Estrogen Replacement Causes Lupus

Byron's Comments:

The link of excess estrogen to autoimmune disease is obvious.

Study Title:

Postmenopausal estrogen replacement therapy and the risk of developing systemic lupus erythematosus or discoid lupus.

Study Abstract:

OBJECTIVE: There is evidence that estrogens play a role in the etiology of systemic lupus erythematosus (SLE), but this has not yet been shown for discoid lupus. We examined the association of postmenopausal estrogen use with the development of SLE and discoid lupus.

METHODS: We did a case-control evaluation, using the UK based General Practice Research Database. We analyzed 41 cases with SLE, 34 cases with discoid lupus, and 295 age, sex and practice matched controls, and estimated relative risk estimates (odds ratios) in relation to estrogen exposure duration as well as total cumulative dose and estrogen type (alone or combined with progestogens).

RESULTS: While short term estrogen exposure was not associated with increased risk, the risk of developing SLE (adjusted OR 2.8; 95% CI 0.9-9.0) or discoid lupus (adjusted OR 2.8; 95% CI 1.0-8.3) was significantly increased among current users who were exposed for 2 or more years. The adjusted RR estimate comparing longer term estrogen users and nonusers for all cases (SLE and discoid lupus combined) was 2.8 (95% CI 1.3-5.8; p < 0.01). A difference was found between longterm users of estrogens alone (OR 5.3; 95% CI 1.5-18.6) and those who used estrogens combined with progestogens (OR 2.0; 95% CI 0.8-5.0), compared to nonusers.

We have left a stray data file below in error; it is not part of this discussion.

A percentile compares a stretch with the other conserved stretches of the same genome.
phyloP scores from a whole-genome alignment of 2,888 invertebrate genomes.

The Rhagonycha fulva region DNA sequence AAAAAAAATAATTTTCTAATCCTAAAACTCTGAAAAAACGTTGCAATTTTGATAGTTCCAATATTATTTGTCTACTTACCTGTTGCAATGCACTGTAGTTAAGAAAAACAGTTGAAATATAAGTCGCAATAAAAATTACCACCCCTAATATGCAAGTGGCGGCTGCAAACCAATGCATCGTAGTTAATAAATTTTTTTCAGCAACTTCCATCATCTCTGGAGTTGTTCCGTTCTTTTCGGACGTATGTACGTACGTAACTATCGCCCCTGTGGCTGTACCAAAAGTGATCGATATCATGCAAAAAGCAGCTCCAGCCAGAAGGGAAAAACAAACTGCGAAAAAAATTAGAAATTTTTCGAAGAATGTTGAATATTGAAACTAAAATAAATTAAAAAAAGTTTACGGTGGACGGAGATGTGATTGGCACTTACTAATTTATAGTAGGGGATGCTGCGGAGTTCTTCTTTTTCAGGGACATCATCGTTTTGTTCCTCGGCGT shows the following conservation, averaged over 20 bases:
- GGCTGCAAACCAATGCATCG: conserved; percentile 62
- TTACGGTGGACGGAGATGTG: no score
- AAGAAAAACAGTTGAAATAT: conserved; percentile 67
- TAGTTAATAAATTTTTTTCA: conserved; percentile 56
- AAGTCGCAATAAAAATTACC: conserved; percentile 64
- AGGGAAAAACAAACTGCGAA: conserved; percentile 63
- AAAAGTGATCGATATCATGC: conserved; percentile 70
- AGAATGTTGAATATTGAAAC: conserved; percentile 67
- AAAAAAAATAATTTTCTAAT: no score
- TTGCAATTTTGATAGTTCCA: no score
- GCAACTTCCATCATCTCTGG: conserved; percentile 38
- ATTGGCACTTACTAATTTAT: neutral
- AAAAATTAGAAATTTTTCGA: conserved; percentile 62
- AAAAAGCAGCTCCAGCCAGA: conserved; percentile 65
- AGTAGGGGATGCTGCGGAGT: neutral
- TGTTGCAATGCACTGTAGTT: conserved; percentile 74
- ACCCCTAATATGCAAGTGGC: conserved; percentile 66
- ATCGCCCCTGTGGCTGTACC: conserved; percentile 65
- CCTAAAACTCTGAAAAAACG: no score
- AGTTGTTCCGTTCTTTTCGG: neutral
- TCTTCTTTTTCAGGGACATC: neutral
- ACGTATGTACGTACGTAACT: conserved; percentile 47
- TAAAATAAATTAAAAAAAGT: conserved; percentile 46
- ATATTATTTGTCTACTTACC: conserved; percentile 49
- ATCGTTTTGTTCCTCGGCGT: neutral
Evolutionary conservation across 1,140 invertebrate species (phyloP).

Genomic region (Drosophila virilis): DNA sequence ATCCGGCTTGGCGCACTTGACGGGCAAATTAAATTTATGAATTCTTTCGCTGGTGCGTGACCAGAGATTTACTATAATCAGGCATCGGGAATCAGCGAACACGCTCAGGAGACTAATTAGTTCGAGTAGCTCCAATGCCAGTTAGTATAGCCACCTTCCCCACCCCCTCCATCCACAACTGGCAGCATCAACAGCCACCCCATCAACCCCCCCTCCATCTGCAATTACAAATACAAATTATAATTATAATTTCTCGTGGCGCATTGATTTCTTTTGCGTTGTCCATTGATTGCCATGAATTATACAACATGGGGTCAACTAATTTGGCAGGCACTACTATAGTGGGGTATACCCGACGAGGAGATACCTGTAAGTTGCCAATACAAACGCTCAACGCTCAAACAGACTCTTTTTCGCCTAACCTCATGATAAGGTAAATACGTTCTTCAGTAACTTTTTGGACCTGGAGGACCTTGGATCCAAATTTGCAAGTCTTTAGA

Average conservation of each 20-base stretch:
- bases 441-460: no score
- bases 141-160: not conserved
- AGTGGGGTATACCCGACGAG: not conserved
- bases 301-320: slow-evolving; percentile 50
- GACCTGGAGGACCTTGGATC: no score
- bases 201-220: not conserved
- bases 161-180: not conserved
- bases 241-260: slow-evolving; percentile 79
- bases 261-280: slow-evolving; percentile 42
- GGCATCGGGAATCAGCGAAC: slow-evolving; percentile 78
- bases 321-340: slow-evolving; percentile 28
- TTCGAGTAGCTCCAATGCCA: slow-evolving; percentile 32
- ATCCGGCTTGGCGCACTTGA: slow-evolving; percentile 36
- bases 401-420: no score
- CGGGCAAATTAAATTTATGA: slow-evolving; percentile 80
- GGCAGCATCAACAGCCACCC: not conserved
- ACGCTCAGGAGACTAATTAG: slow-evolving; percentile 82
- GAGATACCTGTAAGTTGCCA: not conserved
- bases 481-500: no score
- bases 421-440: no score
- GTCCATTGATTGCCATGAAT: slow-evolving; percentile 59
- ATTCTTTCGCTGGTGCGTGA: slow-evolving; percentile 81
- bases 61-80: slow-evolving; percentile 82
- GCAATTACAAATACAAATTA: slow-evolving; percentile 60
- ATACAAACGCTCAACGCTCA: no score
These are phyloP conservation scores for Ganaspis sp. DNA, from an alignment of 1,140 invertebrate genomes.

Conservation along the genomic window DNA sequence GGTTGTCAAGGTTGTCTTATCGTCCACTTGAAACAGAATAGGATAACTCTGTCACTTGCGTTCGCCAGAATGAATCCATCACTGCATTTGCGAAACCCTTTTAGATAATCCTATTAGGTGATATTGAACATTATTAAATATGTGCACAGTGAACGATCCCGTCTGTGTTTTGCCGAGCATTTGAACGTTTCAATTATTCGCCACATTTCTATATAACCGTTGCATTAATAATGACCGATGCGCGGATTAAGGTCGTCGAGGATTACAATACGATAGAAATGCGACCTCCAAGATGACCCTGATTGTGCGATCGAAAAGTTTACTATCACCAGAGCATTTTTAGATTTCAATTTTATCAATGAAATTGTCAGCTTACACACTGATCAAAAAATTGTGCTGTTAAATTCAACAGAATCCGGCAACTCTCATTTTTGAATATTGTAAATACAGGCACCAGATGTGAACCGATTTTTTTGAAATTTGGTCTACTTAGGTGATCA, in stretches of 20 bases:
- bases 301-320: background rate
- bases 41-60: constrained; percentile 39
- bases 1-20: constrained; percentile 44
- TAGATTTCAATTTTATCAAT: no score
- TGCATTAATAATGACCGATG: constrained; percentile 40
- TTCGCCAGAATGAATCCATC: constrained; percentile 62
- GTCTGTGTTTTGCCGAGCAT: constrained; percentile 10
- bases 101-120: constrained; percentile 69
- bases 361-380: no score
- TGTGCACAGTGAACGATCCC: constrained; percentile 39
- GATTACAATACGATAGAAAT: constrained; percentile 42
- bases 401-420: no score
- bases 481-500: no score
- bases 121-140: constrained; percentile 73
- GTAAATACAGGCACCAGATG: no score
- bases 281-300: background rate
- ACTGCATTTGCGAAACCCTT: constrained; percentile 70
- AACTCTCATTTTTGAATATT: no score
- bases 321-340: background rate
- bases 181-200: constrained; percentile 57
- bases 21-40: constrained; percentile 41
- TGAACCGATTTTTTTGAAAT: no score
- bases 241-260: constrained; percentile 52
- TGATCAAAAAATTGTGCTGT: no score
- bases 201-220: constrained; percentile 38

CONCLUSION: Our findings suggest that longer term use of postmenopausal estrogens plays a role in the etiology of both SLE and discoid lupus. There is a suggestion that progestogens may reduce the effect of estrogens on these autoimmune disorders.

Study Information:

Meier CR, Sturkenboom MC, Cohen AS, Jick H. Postmenopausal estrogen replacement therapy and the risk of developing systemic lupus erythematosus or discoid lupus. J Rheumatol.   1998 August  25(8):1515-9.
Boston Collaborative Drug Surveillance Program, Boston University Medical Center, Lexington, MA 02173, USA.






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